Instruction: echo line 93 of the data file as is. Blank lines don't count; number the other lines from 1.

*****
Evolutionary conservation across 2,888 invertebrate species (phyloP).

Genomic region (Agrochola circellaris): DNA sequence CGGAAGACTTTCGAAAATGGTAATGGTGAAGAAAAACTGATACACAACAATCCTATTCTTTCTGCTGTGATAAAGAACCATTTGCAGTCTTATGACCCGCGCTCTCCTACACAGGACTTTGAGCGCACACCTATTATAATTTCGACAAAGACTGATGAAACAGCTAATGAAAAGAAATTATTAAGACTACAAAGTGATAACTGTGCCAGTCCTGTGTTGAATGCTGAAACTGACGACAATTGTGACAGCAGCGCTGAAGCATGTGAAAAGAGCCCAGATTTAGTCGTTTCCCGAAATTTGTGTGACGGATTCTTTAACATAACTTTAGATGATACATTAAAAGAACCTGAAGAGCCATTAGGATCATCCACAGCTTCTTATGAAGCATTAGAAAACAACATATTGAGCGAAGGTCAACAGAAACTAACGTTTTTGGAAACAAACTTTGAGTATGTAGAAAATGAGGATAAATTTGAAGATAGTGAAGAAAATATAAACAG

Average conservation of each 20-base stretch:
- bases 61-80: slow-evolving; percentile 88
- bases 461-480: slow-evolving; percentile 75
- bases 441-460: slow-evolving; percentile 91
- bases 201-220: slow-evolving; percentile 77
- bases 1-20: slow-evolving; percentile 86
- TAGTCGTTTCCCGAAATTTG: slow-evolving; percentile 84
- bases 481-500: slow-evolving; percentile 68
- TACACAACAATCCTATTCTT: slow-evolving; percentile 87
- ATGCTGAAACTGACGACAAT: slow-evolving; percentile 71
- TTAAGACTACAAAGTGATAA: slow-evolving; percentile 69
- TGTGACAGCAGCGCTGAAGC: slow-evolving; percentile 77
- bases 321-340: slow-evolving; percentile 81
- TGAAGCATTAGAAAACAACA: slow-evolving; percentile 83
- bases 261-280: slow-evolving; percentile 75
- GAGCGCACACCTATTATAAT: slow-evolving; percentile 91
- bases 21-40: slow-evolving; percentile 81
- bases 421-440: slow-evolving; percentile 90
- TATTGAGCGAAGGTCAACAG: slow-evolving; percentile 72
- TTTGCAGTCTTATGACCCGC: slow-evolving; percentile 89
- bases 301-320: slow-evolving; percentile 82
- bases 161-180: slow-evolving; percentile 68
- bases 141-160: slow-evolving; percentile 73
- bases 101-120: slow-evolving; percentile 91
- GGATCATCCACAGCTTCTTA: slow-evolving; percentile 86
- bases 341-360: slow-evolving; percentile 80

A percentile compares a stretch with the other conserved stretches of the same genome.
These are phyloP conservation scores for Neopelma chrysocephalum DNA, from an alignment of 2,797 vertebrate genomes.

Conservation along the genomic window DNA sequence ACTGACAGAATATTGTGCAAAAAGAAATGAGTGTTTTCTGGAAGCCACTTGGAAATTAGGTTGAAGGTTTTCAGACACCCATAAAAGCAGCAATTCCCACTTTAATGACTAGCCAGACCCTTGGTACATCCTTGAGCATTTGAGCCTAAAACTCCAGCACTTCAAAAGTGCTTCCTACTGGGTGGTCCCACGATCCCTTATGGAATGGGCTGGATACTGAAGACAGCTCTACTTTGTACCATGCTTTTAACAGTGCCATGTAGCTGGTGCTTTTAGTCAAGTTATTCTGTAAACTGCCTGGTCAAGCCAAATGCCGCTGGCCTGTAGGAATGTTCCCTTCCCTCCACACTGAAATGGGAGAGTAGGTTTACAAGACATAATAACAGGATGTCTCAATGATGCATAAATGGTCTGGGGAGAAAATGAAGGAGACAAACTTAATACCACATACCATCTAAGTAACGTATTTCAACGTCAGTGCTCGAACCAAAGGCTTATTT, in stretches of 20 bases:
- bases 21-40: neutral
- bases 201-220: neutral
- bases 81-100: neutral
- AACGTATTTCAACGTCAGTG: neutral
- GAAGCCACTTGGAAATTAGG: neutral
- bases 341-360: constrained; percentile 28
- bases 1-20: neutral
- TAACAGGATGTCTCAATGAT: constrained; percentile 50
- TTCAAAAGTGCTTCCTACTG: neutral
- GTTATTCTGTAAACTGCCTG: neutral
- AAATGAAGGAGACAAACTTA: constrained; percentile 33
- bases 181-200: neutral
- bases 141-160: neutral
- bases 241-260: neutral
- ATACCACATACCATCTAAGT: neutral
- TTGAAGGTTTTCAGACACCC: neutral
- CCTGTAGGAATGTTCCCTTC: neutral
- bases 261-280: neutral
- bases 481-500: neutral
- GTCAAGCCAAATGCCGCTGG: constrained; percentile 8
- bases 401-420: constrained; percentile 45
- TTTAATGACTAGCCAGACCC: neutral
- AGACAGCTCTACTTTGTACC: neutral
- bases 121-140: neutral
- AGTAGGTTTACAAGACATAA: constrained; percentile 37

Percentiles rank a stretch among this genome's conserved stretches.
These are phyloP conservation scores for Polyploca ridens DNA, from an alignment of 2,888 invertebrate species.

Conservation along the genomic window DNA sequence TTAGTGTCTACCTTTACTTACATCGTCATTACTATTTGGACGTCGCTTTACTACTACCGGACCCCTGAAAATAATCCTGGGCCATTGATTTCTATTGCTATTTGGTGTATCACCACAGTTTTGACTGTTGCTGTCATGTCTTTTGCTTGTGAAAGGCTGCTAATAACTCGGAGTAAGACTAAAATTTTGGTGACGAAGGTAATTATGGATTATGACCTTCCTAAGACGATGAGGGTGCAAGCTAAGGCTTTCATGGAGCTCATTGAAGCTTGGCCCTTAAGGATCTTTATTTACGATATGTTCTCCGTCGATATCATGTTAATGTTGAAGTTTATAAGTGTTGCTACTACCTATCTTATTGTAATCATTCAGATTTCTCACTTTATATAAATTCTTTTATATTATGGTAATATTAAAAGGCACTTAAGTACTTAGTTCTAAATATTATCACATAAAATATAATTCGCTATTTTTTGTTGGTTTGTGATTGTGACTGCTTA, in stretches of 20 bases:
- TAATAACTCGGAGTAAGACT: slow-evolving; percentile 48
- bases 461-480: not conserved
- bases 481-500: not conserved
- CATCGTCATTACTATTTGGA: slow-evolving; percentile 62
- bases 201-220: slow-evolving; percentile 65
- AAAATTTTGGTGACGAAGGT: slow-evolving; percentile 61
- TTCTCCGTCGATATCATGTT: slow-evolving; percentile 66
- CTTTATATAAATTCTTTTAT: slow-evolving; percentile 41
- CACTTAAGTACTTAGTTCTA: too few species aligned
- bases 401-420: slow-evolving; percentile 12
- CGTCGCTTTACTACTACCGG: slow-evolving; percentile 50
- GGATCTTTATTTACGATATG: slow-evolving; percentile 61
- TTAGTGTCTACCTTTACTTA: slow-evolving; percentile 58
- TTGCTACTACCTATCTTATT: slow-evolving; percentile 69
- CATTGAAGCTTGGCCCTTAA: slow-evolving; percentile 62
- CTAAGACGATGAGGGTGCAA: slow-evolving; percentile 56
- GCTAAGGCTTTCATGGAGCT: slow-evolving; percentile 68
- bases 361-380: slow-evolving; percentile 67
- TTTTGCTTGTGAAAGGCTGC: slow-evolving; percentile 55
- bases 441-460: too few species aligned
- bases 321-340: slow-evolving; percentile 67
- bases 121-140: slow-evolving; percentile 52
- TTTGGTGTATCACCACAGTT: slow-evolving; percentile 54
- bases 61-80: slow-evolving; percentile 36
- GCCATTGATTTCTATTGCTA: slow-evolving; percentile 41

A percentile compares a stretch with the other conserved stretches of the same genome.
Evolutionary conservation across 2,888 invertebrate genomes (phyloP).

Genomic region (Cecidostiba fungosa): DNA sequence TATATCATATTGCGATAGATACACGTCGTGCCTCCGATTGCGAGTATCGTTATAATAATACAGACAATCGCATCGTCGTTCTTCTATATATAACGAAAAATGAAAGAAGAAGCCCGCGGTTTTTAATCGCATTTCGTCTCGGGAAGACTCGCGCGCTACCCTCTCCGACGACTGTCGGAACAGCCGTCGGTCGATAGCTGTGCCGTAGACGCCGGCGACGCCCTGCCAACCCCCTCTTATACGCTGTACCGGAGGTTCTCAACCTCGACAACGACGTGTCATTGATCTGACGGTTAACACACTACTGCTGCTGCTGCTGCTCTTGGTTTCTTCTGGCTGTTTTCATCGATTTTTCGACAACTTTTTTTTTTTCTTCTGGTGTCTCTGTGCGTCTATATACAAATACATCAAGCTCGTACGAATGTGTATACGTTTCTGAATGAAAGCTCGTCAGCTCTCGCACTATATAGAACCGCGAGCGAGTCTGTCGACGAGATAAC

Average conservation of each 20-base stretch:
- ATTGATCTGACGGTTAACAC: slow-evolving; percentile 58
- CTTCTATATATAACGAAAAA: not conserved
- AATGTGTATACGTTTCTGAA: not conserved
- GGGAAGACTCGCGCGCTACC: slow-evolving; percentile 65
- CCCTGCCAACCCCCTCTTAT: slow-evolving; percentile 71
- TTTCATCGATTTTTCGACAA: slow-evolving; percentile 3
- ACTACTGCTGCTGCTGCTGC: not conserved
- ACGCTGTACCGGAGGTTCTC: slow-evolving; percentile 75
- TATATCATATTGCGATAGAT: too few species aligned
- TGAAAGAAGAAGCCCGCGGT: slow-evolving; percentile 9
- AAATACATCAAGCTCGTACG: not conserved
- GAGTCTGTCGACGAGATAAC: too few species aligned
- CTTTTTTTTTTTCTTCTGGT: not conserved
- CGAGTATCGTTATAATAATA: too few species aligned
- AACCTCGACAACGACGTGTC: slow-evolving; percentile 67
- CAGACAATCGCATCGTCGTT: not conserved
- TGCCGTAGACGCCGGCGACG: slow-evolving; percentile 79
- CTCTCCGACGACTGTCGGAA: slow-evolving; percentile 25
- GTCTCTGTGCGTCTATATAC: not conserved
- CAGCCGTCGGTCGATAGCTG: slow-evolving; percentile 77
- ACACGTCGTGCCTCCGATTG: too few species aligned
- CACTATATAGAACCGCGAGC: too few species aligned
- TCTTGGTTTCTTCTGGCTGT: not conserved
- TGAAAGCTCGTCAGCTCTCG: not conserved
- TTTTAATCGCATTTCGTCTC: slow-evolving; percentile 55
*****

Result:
- CCCTGCCAACCCCCTCTTAT: slow-evolving; percentile 71